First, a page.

MTA Bus Driver Kills Anna Colon, 73, on the Lower East Side

An MTA bus driver struck and killed Anna Colon on East Houston Street this morning. The white arrow indicates the direction the victim was walking and the red arrow indicates the approximate path of the driver. Image: Google Maps
An MTA bus driver struck and killed Anna Colon on East Houston Street this morning. The white arrow indicates the direction the victim was walking and the red arrow indicates the approximate path of the driver. Image: Google Maps

An MTA bus driver killed a senior on the Lower East Side this morning.

Anna Colon, 73, was crossing East Houston Street north to south at around 9:50 a.m. when the driver, who was also southbound, hit her while turning left from Avenue D onto East Houston, according to NYPD.

“[The light] was about to turn red when she was crossing the street,” a witness told the Daily News. “The bus was turning and it ran her over. The bus dragged her body for a few feet.”

Anna Colon. Photo via DNAinfo
Anna Colon. Photo via DNAinfo

Colon died at the scene. The NYPD public information office had no details on who had the right of way. A police spokesperson said the investigation was ongoing.

East Houston at Avenue D is a wide two-way street with concrete medians in the crosswalks. Drivers injured 15 people walking at the intersection between 2009 and 2015, and had injured one other person there this year as of August, according to city crash data.

Another witness told the News that speeding, inattentive bus drivers are a hazard in the area.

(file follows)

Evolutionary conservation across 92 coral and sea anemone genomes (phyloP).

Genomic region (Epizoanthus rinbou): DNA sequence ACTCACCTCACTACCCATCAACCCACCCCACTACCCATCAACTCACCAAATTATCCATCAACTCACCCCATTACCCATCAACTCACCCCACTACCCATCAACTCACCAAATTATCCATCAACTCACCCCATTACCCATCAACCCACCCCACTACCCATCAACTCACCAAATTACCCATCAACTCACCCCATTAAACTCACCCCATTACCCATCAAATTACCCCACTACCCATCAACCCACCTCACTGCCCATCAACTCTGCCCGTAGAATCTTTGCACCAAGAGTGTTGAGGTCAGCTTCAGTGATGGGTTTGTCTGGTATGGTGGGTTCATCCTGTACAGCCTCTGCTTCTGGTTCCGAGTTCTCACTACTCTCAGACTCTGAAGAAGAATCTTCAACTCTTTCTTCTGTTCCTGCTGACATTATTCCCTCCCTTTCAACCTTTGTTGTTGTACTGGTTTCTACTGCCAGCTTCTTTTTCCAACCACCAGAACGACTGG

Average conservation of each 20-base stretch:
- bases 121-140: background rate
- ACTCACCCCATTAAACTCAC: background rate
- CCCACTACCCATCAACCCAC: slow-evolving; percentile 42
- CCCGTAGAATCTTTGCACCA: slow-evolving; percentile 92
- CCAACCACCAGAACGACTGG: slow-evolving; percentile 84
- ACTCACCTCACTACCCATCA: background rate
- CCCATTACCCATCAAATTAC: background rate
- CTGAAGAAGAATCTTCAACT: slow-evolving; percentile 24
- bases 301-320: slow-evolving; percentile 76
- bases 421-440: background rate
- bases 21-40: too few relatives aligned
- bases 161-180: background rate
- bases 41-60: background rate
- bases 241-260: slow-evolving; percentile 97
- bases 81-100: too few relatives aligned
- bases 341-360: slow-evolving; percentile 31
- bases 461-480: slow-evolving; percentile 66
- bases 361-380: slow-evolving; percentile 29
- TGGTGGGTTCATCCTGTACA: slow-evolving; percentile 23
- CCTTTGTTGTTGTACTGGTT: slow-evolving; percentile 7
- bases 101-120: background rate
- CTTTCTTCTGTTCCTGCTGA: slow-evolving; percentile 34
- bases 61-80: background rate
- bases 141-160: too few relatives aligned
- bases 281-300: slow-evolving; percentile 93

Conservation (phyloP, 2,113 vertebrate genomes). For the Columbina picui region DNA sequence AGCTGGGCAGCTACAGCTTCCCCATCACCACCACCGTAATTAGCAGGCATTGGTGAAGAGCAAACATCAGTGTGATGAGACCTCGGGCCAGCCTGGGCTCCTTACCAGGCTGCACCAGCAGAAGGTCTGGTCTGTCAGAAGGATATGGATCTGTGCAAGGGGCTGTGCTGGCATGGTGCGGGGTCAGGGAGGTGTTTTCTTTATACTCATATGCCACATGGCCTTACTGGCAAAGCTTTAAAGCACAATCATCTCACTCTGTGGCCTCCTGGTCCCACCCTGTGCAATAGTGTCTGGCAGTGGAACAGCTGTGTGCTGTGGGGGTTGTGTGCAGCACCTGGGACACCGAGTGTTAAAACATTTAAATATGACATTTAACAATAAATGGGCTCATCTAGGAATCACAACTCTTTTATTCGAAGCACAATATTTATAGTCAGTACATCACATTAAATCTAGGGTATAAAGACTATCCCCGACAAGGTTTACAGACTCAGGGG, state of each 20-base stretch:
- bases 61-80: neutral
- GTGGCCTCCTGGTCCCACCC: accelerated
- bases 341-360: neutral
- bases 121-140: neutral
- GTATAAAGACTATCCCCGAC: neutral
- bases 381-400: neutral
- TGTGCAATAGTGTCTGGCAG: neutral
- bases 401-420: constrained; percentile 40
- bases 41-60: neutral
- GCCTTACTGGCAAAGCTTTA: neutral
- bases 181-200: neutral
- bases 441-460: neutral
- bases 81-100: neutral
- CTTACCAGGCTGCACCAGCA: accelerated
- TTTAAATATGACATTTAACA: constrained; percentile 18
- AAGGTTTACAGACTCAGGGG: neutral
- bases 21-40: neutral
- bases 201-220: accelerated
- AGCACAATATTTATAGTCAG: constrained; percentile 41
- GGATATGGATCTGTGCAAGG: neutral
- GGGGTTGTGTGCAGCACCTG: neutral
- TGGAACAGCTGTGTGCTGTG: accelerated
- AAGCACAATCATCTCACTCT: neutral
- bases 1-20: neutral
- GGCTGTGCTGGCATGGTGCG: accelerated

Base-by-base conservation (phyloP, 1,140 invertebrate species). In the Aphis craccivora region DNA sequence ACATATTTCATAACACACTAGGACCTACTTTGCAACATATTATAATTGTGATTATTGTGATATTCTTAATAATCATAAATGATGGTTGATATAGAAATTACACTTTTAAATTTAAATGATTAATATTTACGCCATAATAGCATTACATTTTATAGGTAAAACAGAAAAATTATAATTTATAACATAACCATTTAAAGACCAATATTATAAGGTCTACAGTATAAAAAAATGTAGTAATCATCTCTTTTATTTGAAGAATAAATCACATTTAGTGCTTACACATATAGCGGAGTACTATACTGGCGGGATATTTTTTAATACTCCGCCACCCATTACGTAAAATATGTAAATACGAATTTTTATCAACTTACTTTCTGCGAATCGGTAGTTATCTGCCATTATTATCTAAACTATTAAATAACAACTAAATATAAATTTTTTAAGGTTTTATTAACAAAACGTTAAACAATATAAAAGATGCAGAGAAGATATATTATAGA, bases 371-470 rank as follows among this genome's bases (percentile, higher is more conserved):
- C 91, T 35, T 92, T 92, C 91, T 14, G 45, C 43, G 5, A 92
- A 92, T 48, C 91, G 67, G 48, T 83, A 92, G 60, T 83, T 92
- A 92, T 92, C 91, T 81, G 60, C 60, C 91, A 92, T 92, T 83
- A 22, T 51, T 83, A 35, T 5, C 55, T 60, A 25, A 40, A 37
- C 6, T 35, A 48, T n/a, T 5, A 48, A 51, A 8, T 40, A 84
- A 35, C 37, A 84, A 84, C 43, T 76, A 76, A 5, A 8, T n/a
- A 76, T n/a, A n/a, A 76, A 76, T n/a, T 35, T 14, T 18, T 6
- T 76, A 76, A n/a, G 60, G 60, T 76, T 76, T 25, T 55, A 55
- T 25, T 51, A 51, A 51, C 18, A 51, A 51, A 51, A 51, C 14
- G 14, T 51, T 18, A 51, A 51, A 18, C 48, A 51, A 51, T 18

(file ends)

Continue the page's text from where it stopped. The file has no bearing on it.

“I feel afraid every time I cross that corner. I hold my breath and keep an eye out for a bus,” said local resident Rosalind Collazo. “The buses go fast and don’t stop. It’s not the buses, the cars go fast too. They do U-turns when they are not supposed to.”

Today’s crash was the first pedestrian fatality caused by an MTA bus driver in 2016, according to crash data compiled by Streetsblog.

The Amalgamated Transit Union says wide A pillars and poorly-designed mirrors on U.S. buses impede driver vision. The ATU has called for a design fix to reduce the number of pedestrians struck by bus drivers.

Anna Colon was killed in the 9th Precinct, where officers ticket an average of one motorist a day for failing to yield, and in the City Council district represented by Rosie Mendez.

  • Joe R.

    You also have e-bikes, velomobiles, micro electric cars, etc. In short, there is an entire spectrum of personal vehicles of all sorts which works far better in a city than 2 or 3 ton behemoths powered by ICEs of several hundred HP. The problem isn’t the concept of personal transportation, which I’ll admit has a place no matter how great public transit is, but rather the way we go about implementing that transportation.